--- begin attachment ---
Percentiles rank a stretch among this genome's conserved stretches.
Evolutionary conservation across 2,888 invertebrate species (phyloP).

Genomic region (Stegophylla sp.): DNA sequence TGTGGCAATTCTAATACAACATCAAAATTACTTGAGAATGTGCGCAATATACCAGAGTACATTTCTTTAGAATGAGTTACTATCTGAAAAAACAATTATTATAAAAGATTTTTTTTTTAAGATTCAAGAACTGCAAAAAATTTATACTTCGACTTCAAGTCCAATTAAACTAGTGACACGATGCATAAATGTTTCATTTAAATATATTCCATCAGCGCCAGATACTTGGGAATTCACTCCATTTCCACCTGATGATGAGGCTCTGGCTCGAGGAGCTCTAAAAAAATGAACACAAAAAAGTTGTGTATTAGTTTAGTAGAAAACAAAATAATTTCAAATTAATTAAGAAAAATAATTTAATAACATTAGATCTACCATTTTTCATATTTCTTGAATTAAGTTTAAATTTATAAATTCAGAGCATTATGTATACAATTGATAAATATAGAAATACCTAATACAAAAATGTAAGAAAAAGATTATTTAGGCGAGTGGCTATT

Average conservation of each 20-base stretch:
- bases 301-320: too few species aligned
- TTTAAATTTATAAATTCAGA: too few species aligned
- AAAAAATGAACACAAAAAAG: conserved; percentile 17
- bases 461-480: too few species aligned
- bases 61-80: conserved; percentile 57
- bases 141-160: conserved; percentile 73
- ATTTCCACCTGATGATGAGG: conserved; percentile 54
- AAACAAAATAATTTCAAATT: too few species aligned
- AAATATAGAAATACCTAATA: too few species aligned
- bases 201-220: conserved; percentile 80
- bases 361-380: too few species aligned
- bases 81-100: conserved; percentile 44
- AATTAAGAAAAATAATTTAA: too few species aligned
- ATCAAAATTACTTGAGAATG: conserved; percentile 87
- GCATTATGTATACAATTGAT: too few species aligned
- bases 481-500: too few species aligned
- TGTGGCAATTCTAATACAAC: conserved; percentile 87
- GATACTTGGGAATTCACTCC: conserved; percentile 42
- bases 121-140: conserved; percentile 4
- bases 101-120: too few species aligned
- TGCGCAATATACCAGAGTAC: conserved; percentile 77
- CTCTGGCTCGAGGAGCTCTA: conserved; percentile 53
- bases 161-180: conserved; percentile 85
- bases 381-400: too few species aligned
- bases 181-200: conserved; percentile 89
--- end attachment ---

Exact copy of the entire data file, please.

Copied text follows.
Percentiles rank a stretch among this genome's conserved stretches.
Evolutionary conservation across 2,888 invertebrate species (phyloP).

Genomic region (Stegophylla sp.): DNA sequence TGTGGCAATTCTAATACAACATCAAAATTACTTGAGAATGTGCGCAATATACCAGAGTACATTTCTTTAGAATGAGTTACTATCTGAAAAAACAATTATTATAAAAGATTTTTTTTTTAAGATTCAAGAACTGCAAAAAATTTATACTTCGACTTCAAGTCCAATTAAACTAGTGACACGATGCATAAATGTTTCATTTAAATATATTCCATCAGCGCCAGATACTTGGGAATTCACTCCATTTCCACCTGATGATGAGGCTCTGGCTCGAGGAGCTCTAAAAAAATGAACACAAAAAAGTTGTGTATTAGTTTAGTAGAAAACAAAATAATTTCAAATTAATTAAGAAAAATAATTTAATAACATTAGATCTACCATTTTTCATATTTCTTGAATTAAGTTTAAATTTATAAATTCAGAGCATTATGTATACAATTGATAAATATAGAAATACCTAATACAAAAATGTAAGAAAAAGATTATTTAGGCGAGTGGCTATT

Average conservation of each 20-base stretch:
- bases 301-320: too few species aligned
- TTTAAATTTATAAATTCAGA: too few species aligned
- AAAAAATGAACACAAAAAAG: conserved; percentile 17
- bases 461-480: too few species aligned
- bases 61-80: conserved; percentile 57
- bases 141-160: conserved; percentile 73
- ATTTCCACCTGATGATGAGG: conserved; percentile 54
- AAACAAAATAATTTCAAATT: too few species aligned
- AAATATAGAAATACCTAATA: too few species aligned
- bases 201-220: conserved; percentile 80
- bases 361-380: too few species aligned
- bases 81-100: conserved; percentile 44
- AATTAAGAAAAATAATTTAA: too few species aligned
- ATCAAAATTACTTGAGAATG: conserved; percentile 87
- GCATTATGTATACAATTGAT: too few species aligned
- bases 481-500: too few species aligned
- TGTGGCAATTCTAATACAAC: conserved; percentile 87
- GATACTTGGGAATTCACTCC: conserved; percentile 42
- bases 121-140: conserved; percentile 4
- bases 101-120: too few species aligned
- TGCGCAATATACCAGAGTAC: conserved; percentile 77
- CTCTGGCTCGAGGAGCTCTA: conserved; percentile 53
- bases 161-180: conserved; percentile 85
- bases 381-400: too few species aligned
- bases 181-200: conserved; percentile 89